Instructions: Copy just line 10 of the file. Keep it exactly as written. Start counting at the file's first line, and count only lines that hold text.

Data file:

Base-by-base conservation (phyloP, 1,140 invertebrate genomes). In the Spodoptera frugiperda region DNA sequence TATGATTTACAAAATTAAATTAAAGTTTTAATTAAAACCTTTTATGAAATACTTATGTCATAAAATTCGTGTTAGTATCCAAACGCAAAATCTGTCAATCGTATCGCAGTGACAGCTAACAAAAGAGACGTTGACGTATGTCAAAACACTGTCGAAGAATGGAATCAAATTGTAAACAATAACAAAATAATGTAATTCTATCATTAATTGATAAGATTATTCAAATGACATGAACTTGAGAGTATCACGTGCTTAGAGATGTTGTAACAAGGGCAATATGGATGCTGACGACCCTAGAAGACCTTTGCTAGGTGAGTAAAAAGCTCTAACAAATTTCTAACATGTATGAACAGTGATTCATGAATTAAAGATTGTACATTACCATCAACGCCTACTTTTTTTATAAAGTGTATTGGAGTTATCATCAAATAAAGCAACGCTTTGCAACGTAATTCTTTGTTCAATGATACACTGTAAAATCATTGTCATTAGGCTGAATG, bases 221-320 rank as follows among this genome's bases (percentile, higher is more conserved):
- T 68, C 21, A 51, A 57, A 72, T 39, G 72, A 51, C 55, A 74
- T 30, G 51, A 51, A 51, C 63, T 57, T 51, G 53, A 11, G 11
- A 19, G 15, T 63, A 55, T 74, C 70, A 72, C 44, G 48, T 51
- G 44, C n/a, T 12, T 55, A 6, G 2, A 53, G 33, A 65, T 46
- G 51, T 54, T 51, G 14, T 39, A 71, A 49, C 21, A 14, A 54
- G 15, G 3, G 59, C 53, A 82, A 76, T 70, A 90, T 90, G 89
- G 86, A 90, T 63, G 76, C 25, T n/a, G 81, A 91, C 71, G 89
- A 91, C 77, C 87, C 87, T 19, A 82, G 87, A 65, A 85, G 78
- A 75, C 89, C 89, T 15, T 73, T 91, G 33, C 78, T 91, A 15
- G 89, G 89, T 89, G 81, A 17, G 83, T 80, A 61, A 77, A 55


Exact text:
- A 75, C 89, C 89, T 15, T 73, T 91, G 33, C 78, T 91, A 15